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Texas Higher Ed Committee Looks At Campus Free Speech Issues

On some college campuses in other states, protests against controversial invited speakers have led to demonstrations, cancellations of events and even riots in one case.

AUSTIN — The Senate Higher Education Committee discussed the issue of campus censorship in the wake of a number of high profile incidents in other states.

The discussion centered around a bill offered by Lakeway Senator Dawn Buckingham, who is trying to reinforce state and federal constitutional protections for freedom of speech on college campuses.

On some college campuses in other states, protests against controversial invited speakers have led to demonstrations, cancellations of events and even riots in one case.

Buckingham doesn’t want that to happen here. “Our institutions of higher education have always been a place of learning and growing and the open dialog of ideas, even those we disagree with,” she said.

Buckingham’s bill, SB 1151, would require colleges and universities to develop public policies relating to freedom of expression on campus, and make explicit the right of free expression.

Under the bill, students could not be punished solely for exercising their right to free speech. Members agreed with the sentiment of the bill, supporting free speech and the need for the college experience to challenge and broaden opinions and world views, but questioned if additional legislation was necessary.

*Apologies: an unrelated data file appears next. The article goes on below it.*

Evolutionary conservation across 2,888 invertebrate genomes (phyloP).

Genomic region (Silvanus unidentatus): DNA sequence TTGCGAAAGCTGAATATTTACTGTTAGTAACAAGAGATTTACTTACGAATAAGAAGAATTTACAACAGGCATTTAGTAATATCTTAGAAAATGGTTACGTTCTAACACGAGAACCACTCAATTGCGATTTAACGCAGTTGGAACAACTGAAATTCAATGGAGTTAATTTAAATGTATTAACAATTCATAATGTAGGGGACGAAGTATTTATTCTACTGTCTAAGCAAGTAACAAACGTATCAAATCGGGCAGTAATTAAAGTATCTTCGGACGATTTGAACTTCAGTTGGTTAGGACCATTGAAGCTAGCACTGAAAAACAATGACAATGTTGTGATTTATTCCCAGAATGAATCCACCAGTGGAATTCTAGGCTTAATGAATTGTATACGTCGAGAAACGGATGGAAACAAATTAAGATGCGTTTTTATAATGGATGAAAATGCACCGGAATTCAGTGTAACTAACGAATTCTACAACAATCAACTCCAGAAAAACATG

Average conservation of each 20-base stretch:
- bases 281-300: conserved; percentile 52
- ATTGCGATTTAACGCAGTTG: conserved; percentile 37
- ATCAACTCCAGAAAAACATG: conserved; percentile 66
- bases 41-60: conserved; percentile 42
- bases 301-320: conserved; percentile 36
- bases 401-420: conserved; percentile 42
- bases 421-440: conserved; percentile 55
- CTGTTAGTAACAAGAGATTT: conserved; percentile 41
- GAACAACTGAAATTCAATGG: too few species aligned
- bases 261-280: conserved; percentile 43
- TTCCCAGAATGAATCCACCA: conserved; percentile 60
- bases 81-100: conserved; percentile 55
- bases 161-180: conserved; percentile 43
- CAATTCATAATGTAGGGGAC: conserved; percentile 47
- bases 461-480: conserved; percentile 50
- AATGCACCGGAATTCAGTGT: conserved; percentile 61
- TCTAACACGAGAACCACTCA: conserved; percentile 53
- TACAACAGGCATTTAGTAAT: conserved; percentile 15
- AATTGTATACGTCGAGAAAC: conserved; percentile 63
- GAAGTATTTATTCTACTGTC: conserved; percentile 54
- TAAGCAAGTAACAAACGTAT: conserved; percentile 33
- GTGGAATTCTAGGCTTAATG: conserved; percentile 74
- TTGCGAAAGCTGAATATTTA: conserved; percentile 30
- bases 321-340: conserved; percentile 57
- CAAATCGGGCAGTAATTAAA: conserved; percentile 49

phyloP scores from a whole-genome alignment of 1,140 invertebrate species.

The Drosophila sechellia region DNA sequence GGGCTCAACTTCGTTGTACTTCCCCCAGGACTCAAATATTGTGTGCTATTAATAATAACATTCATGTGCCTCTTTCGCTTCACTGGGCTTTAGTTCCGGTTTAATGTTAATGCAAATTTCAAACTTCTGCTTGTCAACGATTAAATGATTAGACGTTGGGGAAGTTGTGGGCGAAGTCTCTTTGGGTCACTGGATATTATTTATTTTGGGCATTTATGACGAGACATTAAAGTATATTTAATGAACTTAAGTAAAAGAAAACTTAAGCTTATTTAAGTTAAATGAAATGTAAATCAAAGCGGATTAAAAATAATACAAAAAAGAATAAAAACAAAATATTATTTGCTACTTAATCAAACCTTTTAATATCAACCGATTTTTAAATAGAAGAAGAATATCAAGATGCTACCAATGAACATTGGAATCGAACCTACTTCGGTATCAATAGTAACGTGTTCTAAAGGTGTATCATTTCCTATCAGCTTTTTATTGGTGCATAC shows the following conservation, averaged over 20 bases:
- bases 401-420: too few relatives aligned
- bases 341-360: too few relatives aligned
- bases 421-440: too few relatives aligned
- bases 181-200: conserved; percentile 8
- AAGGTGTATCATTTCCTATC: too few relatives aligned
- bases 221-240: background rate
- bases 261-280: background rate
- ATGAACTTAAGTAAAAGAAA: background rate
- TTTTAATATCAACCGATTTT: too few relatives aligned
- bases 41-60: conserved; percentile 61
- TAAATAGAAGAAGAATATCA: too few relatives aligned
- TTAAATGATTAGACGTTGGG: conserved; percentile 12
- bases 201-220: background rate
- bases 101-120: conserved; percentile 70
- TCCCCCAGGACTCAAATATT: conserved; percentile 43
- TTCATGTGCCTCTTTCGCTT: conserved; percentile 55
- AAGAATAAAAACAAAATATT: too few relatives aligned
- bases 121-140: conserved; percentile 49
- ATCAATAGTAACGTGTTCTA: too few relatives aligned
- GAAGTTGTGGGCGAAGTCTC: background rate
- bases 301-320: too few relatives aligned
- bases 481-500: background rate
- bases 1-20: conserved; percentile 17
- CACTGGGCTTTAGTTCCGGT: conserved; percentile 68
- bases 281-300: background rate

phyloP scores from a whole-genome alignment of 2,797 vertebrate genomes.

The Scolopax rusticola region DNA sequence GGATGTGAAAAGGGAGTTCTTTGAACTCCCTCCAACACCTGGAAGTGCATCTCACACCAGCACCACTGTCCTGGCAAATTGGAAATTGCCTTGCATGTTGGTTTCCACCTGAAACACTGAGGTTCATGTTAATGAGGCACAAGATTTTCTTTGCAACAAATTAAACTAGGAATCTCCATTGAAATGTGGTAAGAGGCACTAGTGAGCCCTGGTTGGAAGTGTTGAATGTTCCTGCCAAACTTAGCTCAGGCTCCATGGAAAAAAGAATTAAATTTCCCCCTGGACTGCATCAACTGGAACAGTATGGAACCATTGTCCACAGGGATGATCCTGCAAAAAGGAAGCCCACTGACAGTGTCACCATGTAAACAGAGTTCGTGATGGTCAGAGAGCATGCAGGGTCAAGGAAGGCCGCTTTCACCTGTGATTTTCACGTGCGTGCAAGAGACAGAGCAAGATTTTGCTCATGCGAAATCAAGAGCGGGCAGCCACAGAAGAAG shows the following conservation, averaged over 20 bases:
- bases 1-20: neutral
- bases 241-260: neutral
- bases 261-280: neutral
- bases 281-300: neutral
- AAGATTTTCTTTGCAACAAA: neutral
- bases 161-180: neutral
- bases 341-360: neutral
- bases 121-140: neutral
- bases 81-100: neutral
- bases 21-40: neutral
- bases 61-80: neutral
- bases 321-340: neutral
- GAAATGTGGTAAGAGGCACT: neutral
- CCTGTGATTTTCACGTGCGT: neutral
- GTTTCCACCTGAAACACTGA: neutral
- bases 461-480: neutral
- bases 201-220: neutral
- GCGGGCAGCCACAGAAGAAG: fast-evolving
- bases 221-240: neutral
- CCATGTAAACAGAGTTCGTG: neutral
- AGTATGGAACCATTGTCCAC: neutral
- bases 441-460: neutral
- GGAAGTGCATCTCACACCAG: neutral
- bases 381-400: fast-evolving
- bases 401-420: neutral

“If what you’re doing is trying to get the universities’ attention to free speech, I don’t think we need to codify that,” said Dallas Senator Royce West. “I think we have adequate case law that deals with First Amendment rights.”

With or without the bill, Senator Larry Taylor of Friendswood said that universities in Texas need to be aware that they must protect everyone’s free expression on campus. “We have an opportunity from this dais to let our universities know that we aren’t going to put up with that,” he said. “There should be ramifications if you’re allowing that to go on on your campus, where free speech is being repressed. I personally find that offensive, particularly at a university setting where people are supposed to be exposed to different ideas.”

Buckingham told members that the fact that this is happening on some campuses despite the First Amendment shows the need for her legislation.

“I do believe it needs a little extra help and also this allows to set forth [the policy] to the students so that the expectations are clear to the students as well,” she said. The bill remains pending before the committee.

On the floor Wednesday, the Senate approved a bill the author hopes will remove a potential barrier to reporting sexual assault on campuses.

SB 966 by Senator Kirk Watson of Austin would create a defense to prosecution for underage drinking for minors who are reporting a sexual assault. Sexual assaults can often happen at parties and other events where alcohol is present, and if a victim or witness was drinking illegally, they might be afraid that if they report the assault, they could face punishment for drinking underage.

Watson hopes his bill will increase reporting rates of on-campus sexual assaults. “This should encourage more people who survive sexual assault to come forward and seek help,” he said.

The bill was amended to ensure that the protection isn’t misused as a way for students to avoid punishments for consumption by requiring that protection only applies when the sexual assault and underage drinking happen at the same event.

The bill passed unanimously and will now head to the House.


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